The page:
World AffairsToday\'s Affairs
Corruption at the Heart of PoliticsExamining political clientelism in South Korea
Kim Ji-hye  |  janejihyekim@yonsei.ac.kr
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승인 2017.04.05  13:39:49
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japantimes.co.jp

CLIENTELISTIC PRACTICES have been a major part of South Korean politics since the founding administration of Rhee Syng-man. In 1988, the National Assembly held a hearing of the Fifth Republic, summoning several leaders from major *chaebol** groups, including those from Samsung, Sun Kyung (SK), Lotte, Hyundai, Lucky Venus Group (LG), and Han Jin, to investigate their illegal involvement in politics. In 2016, similar *chaebol* group leaders were once again present at the National Assembly for a hearing regarding their involvement in the Choi Soon-sil gate** scandal. Korean politics and business have frequently been interconnected through a chain of corruption.

 

Clientelism deeply rooted in history

Political clientelism is a political system in which a client gives political or financial support to a patron in exchange for a specific benefit. Since the period of ancient Rome, the relationship between the client and patron has been crucial to understanding the political system. In South Korea, clientelism is usually associated with corruption between big companies (the clients) and political leaders (the patrons). Political corruption usually happens as corporations and the political leaders seek more their own private benefits than the common good.

In June 1952, the first major political clientelism scandal broke out in South Korea under Rhee Syng-man's administration. The "tungsten dollar incident" involved illegal exports of goods using tungsten dollars. Tungsten dollars refers to the total amount of dollars that was earned by exporting tungsten, a chemical element that is usually used in making lightbulbs and steel. Imports of grain and fertilizer by using the tungsten dollars were banned at that time, but the government secretly allowed several trading companies, such as the Korea Tungsten, Goryeo Industrial Enterprise, and Namsun Trade to import those resources by using tungsten dollars. These companies used the money to import a total of 9,940 tons of flour and 11,368 tons of fertilizer and then sold them to poor farmers, making unreasonable profits. They earned 500 billion of profit in total, and part of the money was used in the re-election campaign for President Rhee Syng-man. Later, the investigation was not carried out fully since it was the misdeed of the Liberal Party, which was the ruling party at that time. The case came to an end in April 1957, with Rhee sentenced to only one year in prison.

Major political clientelism incidents also happened in the 1960s during the administration of President Park Chung-hee. At that time, Park was pursuing pro-business policies, and corporations grew in size at a tremendous pace. In 1961, Park established the Federation of Korean Industries (FKI), which is a non-profit independent organization consisting of South Korea's major conglomerates and associated members. The FKI was originally formed to inform the government on major economic issues and policies of the country and to assist corporations in forming a business community. However, in reality, the FKI was intimately tied to the central government, and was later revealed to be full of bribery cases.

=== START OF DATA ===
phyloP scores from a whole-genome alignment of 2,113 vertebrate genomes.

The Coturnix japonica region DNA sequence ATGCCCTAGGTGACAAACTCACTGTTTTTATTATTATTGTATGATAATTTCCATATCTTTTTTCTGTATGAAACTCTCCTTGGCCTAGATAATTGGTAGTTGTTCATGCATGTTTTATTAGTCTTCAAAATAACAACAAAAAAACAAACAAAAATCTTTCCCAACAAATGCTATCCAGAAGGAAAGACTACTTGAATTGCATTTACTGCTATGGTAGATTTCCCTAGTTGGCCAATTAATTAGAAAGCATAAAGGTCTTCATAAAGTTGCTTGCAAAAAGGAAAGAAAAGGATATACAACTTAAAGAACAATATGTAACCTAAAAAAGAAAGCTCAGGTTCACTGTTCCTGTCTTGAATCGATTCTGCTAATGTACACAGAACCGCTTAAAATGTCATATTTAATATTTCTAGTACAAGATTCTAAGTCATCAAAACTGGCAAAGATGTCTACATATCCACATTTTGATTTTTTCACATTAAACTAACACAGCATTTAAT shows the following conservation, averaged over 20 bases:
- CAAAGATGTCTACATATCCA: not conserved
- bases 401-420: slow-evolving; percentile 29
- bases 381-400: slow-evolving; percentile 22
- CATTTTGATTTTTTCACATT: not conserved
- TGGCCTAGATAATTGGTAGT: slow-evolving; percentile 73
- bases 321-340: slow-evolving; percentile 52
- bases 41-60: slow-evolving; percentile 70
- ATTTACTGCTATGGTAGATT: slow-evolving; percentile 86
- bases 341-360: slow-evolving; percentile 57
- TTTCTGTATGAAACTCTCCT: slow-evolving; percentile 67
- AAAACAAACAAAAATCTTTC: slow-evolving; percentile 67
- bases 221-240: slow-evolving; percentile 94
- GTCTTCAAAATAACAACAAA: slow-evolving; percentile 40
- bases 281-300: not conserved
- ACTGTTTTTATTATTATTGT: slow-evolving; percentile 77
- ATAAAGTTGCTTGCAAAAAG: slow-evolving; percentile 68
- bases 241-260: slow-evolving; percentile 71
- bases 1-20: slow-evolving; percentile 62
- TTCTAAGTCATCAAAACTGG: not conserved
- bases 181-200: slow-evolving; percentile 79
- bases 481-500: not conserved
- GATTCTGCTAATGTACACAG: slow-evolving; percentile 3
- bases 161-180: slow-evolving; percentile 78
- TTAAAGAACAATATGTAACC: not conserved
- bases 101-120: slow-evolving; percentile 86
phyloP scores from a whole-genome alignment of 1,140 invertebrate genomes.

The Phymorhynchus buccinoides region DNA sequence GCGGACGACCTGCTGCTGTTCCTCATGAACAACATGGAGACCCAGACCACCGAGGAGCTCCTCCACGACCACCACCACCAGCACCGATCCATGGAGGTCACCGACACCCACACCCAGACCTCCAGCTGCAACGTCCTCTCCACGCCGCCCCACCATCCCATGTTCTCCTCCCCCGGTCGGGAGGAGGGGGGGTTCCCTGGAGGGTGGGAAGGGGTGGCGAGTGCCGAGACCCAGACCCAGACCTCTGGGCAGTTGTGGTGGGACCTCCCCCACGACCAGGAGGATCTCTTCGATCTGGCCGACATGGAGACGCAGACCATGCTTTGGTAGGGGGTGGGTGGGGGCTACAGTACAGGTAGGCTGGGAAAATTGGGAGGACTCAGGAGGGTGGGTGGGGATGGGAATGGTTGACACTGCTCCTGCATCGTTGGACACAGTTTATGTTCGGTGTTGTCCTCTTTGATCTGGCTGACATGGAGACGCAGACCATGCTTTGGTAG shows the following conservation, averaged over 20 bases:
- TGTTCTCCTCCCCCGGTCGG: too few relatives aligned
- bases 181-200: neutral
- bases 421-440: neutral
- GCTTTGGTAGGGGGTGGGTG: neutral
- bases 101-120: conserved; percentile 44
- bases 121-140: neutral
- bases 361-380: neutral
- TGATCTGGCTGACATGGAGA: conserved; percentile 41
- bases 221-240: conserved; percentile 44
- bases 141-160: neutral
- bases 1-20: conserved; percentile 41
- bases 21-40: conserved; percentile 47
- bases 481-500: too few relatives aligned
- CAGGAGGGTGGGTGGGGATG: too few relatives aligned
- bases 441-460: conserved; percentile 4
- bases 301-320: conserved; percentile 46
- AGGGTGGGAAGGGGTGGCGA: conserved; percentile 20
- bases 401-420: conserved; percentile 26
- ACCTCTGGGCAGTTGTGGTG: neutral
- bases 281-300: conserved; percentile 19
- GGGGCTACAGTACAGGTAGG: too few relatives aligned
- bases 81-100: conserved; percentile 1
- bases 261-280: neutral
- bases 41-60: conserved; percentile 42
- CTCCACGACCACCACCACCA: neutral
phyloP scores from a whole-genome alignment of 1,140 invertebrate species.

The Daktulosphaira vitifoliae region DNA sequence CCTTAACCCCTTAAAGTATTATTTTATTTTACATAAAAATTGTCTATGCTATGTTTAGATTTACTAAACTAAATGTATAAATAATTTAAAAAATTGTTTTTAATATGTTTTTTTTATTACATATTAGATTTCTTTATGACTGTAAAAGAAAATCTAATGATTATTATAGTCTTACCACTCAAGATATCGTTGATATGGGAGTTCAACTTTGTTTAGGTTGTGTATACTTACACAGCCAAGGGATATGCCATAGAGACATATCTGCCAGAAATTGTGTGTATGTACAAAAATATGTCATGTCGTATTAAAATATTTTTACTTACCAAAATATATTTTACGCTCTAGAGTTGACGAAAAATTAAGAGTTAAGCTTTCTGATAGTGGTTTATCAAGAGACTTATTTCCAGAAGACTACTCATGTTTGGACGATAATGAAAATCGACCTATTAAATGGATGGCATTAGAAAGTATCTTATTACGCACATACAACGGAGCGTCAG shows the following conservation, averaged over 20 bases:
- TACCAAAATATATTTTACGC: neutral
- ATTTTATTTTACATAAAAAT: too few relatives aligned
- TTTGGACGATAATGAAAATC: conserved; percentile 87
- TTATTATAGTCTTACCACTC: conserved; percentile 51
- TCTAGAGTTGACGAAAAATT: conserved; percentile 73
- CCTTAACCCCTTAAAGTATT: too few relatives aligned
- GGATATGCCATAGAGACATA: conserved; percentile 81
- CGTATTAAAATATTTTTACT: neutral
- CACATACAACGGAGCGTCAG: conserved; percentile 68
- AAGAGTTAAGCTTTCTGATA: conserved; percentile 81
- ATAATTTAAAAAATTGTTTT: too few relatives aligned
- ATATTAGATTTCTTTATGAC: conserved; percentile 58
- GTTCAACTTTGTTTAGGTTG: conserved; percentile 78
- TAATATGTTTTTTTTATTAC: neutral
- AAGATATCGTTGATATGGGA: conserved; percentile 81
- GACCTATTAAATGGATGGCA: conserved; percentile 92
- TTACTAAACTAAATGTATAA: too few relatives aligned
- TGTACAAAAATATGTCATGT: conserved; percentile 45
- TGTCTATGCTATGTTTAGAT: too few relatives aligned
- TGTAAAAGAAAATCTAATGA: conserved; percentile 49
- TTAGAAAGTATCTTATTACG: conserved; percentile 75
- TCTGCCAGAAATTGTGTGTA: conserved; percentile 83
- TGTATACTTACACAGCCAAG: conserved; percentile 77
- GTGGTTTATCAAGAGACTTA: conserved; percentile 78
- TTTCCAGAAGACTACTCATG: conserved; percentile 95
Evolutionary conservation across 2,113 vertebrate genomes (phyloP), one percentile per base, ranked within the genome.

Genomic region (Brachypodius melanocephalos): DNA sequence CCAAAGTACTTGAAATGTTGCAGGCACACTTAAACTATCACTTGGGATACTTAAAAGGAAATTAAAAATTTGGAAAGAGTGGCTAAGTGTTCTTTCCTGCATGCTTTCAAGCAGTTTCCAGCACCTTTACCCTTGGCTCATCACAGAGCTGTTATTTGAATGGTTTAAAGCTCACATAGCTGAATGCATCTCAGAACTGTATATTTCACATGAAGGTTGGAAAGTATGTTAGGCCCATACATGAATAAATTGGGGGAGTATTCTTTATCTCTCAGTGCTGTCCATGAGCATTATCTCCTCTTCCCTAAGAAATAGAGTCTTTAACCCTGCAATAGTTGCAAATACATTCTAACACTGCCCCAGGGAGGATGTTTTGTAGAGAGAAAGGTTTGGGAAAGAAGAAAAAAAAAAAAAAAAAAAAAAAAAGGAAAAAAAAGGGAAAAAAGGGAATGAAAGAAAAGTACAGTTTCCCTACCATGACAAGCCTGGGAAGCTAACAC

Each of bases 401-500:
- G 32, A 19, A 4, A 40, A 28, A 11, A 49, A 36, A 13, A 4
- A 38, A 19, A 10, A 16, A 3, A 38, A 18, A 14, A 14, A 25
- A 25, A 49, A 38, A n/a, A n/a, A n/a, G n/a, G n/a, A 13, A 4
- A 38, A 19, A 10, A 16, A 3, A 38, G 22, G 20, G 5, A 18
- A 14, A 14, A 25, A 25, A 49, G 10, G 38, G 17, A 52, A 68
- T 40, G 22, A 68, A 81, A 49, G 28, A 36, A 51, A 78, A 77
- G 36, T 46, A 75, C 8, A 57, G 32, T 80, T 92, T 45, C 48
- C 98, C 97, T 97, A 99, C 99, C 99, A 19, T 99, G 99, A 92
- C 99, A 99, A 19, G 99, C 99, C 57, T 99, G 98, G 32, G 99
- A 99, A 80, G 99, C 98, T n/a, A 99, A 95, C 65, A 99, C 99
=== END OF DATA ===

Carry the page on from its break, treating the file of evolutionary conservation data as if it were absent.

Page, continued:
One of the most controversial cases under Park Chung-hee happened in 1978, when Hyundai Construction distributed apartment houses to high ranking officials rather than to their homeless employees. Hyundai Construction received permission from Parks administration to construct 1,512 Hyundai apartment houses in Apgujeong on condition that 952 houses would be sold to homeless employees working in the company. However, 661 out of these 952 houses were instead given to members of the National Assembly, high ranking officials, and journalists.

President Roh Moo-hyun was also criticized for implementing policies that gave advantage to specially favored corporations during his administration. According to a report shown on the Seoul Broadcasting System (SBS), a popular South Korean television network, Roh's brother-in-law, Roh Geon-pyeong, who was a tax official, interceded in the sale process of Sejong Securities, a financial holding company engaged principally in the on-line retail brokerage business and bond trading activities, and was charged with receiving illegal profits. Roh Geon-pyeong was criticized as a "shadowy ruler"***. Prosecutors later found out that President Roh Moo-hyun and his wife Kwon Yang-suk were also involved in the case and had received illegal money from the sale.

 

Political clientelism today

Under Park Geun-hyes administration, the intimate relationship between the government and major firms has become even more controversial. In 2016, a major clientelism controversy broke out, in which the *Cheongwadae*, or the Blue House, and the former Health and Welfare minister was alleged to have pressured the National Pension Service (NPS)**** to support the merger of Samsung C&T and Cheil Industries. According to *Hankyoreh*, a Korean newspaper, a member of the NPS's voting committee said that he was pressured by the Chairman of NPS, Moon Hyung-pyo, then minister of Health and Welfare, as well as *Cheongwadae*, to support the merger between the two companies. The NPS, which at that time held an 11% stake in Samsung C&T, thus voted for its merger with Cheil Industries even though the terms of the merger were unfavorable to Samsung C&T shareholders. This was regarded as a deal favorable to the owner of Samsung Group, who held a 42% stake in Cheil Industries. The owner was in need of the merger for his own benefit, as he wanted a smooth transfer of managerial control within the family. Consequently, the NPS was criticized for its 600 billion of losses after having supported the merger.